PAUL O’GRADY describes himself as “good twin, bad twin”. One side compassionate and caring, the other ready to spit vitriol at anyone who gets on his nerves.
Angry tirades about the coalition government, the Church, Jimmy Savile, the demise of the health service and his dislike of reality TV seem totally at odds with his roles as doting grandfather, animal lover and carer of the infirm.
Meeting him to talk about the latest volume of his memoirs, he is instantly likeable – funny, forthright and sharp as a knife. But often it’s his anger that fuels his rapier wit.
Still Standing charts the Lily Savage years to the present day, and Paul writes just as he speaks, with comedic barbs coursing through the pages.
His career has trodden an unusual path, from vitriolic drag queen to chat show host and presenter of animal programmes, although the acerbic wit is the common thread in all his pursuits.
“The good twin does nice things on the telly with kids and dogs, then the bad twin, who’s me or Lily on their high horse, kicks off,” he says of his split personality theory, “I’m capable of switching on a sixpence.”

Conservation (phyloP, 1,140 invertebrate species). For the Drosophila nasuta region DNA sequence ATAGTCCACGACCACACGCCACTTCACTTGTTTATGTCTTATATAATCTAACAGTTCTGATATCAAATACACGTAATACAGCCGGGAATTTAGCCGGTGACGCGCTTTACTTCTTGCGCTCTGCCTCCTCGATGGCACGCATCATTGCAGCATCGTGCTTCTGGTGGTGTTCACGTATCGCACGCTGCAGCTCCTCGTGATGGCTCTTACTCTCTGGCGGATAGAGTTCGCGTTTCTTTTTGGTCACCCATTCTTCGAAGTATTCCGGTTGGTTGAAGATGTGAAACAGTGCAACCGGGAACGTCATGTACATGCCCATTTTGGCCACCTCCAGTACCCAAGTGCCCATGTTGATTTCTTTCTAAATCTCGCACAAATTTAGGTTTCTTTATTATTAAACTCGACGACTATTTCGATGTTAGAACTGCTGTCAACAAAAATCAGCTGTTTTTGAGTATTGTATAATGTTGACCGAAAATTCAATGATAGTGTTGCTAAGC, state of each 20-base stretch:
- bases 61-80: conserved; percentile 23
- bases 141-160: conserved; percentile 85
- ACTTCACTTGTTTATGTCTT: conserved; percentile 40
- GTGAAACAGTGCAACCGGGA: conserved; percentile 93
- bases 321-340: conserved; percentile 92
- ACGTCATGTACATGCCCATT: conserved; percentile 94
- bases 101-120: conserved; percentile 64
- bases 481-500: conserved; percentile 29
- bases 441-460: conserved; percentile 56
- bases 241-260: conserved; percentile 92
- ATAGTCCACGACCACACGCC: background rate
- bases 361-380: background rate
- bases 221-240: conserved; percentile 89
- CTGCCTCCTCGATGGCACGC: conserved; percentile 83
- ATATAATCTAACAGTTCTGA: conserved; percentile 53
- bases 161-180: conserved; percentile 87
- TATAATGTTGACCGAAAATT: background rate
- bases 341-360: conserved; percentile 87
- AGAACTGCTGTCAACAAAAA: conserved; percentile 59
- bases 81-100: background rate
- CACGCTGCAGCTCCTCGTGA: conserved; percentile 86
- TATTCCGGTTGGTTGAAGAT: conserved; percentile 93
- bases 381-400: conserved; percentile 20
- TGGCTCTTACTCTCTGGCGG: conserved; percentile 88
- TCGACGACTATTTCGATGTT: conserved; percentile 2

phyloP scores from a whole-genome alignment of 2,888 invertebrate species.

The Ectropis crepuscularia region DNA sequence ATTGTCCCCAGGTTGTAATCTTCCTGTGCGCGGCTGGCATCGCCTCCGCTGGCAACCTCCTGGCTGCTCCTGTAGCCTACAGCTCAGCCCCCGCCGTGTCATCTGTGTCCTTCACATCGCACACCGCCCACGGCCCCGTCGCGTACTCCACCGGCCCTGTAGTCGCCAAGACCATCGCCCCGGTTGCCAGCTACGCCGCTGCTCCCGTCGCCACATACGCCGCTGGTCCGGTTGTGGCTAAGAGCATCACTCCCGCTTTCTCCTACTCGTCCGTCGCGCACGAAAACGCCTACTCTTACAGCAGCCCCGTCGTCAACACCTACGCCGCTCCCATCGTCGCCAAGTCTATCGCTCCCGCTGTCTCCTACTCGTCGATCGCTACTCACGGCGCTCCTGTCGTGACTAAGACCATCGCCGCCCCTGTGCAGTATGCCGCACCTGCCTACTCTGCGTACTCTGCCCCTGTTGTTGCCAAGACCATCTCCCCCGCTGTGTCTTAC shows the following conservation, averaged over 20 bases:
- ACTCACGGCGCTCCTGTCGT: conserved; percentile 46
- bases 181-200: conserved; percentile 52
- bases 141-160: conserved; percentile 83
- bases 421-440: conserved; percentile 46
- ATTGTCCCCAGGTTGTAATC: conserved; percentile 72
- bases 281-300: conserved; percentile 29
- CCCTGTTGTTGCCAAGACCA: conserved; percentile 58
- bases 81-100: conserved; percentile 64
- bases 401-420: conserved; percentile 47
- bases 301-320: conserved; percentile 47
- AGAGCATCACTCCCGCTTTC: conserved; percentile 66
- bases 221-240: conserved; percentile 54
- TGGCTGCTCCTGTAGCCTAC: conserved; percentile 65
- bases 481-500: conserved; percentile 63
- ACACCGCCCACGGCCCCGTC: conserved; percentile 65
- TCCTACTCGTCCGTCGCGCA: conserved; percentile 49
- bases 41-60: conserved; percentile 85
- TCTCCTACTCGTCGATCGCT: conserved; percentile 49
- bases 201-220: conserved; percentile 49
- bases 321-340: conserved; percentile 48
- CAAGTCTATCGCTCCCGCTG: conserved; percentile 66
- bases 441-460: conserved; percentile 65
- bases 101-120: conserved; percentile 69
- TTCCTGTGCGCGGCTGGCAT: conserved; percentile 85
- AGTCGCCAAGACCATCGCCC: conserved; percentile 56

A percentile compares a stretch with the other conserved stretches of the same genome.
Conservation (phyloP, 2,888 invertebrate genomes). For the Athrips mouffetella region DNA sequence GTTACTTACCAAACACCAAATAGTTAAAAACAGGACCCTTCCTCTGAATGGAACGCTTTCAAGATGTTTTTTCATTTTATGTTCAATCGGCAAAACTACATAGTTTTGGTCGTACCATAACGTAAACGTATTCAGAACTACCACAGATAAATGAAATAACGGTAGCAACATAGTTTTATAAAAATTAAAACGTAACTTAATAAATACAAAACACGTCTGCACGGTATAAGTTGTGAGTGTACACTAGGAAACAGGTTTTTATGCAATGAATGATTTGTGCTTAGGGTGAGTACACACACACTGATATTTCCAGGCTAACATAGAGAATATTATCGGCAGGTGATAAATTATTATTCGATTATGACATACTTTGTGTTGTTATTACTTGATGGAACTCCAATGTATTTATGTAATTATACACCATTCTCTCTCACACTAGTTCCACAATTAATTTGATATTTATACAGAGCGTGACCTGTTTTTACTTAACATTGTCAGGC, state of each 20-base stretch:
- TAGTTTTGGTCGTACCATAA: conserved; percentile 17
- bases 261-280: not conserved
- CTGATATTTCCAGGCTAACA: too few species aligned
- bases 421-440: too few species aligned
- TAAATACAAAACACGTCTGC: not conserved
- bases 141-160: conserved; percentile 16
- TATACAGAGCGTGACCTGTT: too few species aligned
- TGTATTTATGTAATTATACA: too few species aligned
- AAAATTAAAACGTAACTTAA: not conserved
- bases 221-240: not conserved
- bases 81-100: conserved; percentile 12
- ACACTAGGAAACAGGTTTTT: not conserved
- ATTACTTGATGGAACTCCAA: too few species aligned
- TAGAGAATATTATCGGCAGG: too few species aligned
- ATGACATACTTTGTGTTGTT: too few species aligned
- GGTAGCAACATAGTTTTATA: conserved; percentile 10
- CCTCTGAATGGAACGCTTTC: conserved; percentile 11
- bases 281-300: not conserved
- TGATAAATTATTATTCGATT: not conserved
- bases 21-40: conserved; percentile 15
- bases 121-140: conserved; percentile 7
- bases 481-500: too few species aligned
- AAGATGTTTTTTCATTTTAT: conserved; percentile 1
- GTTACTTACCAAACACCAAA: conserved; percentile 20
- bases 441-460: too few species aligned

He’s still as angry today as he was 30 years ago when Lily was batting away drunken hecklers with her vicious put-downs.
“There’s lots of things I won’t tolerate,” he says. “We don’t look after the elderly in this country and neither do we support carers. This government does nothing for the working man any more. If I went into politics there’d be a reign of terror. I’d put an instant 95% tax on polo mallets, polo ponies, polo shoes...”
Fittingly, he’s currently filming a documentary on the working classes for the BBC.
“The working class people of today are portrayed as chavs, the people who go on Jeremy Kyle,” he says. “So I’m going around to see if there’s still the old working class with the old values that I was brought up with. I’m finding there’s a bedrock in this country of decent, hard-working, nice people.”
Still Standing may be an autobiography, but the book omits one of the most traumatic events of Birkenhead-born Paul’s life, the death of his partner of 25 years, Brendan Murphy, in 2005.
“When I got to the end, I thought, ’I’ve dealt with so many deaths here, I can’t go through another one’. Basically, nearly everyone in the book is dead.”